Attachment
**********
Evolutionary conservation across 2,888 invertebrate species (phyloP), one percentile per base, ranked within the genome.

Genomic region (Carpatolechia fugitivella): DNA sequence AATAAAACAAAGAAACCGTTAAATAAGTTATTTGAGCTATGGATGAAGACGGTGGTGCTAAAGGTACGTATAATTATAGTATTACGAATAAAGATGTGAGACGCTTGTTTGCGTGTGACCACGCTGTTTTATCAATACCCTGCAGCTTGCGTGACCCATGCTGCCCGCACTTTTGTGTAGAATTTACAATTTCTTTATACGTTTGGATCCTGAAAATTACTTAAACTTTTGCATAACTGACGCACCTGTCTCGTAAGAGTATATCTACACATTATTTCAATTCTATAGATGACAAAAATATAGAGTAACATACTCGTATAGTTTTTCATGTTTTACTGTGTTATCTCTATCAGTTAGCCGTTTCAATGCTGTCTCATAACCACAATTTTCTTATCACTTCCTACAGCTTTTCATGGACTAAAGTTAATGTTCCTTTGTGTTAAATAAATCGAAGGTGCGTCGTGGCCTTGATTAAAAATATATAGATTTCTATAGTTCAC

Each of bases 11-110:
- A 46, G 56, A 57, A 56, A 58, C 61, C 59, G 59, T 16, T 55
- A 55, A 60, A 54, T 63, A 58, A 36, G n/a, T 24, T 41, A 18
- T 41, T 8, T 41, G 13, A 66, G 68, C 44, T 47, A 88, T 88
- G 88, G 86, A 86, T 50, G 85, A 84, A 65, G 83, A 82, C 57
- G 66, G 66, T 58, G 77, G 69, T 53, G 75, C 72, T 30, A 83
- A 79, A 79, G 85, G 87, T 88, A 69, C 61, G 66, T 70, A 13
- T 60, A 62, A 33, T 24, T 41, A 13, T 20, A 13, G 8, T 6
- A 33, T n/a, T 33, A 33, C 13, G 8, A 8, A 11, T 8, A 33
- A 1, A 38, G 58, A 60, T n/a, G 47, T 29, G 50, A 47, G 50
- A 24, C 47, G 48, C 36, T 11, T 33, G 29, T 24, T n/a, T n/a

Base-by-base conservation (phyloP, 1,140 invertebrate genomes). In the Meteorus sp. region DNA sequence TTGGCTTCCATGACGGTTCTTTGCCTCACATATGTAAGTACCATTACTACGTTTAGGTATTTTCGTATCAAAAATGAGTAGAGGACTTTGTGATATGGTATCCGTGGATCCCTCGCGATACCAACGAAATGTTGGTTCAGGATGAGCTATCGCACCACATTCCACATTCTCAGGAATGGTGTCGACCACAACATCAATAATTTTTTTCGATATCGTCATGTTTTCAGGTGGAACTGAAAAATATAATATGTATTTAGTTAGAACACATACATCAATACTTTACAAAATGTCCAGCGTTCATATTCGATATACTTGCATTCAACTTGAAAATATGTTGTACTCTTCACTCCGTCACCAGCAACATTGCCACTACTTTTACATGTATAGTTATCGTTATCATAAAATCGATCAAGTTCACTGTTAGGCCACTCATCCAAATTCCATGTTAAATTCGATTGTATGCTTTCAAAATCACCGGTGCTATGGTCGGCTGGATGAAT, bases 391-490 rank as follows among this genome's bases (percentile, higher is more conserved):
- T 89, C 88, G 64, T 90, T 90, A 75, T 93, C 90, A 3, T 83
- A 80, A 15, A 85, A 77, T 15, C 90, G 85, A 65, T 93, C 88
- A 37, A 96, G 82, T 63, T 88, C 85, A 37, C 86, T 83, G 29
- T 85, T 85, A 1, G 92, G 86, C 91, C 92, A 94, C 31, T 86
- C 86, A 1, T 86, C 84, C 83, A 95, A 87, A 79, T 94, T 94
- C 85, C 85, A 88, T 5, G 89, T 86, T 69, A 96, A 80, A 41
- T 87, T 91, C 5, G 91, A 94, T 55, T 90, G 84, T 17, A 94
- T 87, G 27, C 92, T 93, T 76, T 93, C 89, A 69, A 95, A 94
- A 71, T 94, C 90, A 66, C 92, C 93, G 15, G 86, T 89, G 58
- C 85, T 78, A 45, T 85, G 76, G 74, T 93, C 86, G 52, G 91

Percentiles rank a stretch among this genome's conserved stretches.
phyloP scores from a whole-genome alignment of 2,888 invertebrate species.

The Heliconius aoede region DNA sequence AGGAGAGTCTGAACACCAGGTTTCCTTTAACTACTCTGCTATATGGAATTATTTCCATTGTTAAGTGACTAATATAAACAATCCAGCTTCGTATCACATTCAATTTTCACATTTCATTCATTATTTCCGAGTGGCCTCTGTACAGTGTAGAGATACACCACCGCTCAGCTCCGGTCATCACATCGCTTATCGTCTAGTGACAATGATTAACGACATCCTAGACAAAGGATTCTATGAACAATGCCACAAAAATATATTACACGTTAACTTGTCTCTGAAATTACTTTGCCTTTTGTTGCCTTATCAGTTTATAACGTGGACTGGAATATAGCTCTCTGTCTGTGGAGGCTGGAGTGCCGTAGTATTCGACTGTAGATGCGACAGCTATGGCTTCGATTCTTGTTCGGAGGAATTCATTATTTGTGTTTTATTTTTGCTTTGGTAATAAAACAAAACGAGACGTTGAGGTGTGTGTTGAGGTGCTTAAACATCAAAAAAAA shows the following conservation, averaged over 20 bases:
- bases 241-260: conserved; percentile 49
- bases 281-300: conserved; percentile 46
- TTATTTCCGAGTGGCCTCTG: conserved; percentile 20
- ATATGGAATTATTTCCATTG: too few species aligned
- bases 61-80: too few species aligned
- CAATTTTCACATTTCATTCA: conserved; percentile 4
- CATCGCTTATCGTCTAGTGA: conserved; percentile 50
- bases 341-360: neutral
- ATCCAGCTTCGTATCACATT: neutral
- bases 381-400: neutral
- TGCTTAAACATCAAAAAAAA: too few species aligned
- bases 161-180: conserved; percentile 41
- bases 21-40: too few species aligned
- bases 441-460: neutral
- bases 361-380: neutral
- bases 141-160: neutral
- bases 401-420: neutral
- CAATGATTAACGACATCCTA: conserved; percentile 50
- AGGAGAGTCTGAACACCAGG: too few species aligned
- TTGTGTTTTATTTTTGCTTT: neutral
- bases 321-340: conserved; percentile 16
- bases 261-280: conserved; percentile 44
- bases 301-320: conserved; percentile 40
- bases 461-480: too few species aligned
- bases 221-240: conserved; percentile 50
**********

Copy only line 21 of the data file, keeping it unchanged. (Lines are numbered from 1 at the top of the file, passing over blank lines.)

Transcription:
- T 87, T 91, C 5, G 91, A 94, T 55, T 90, G 84, T 17, A 94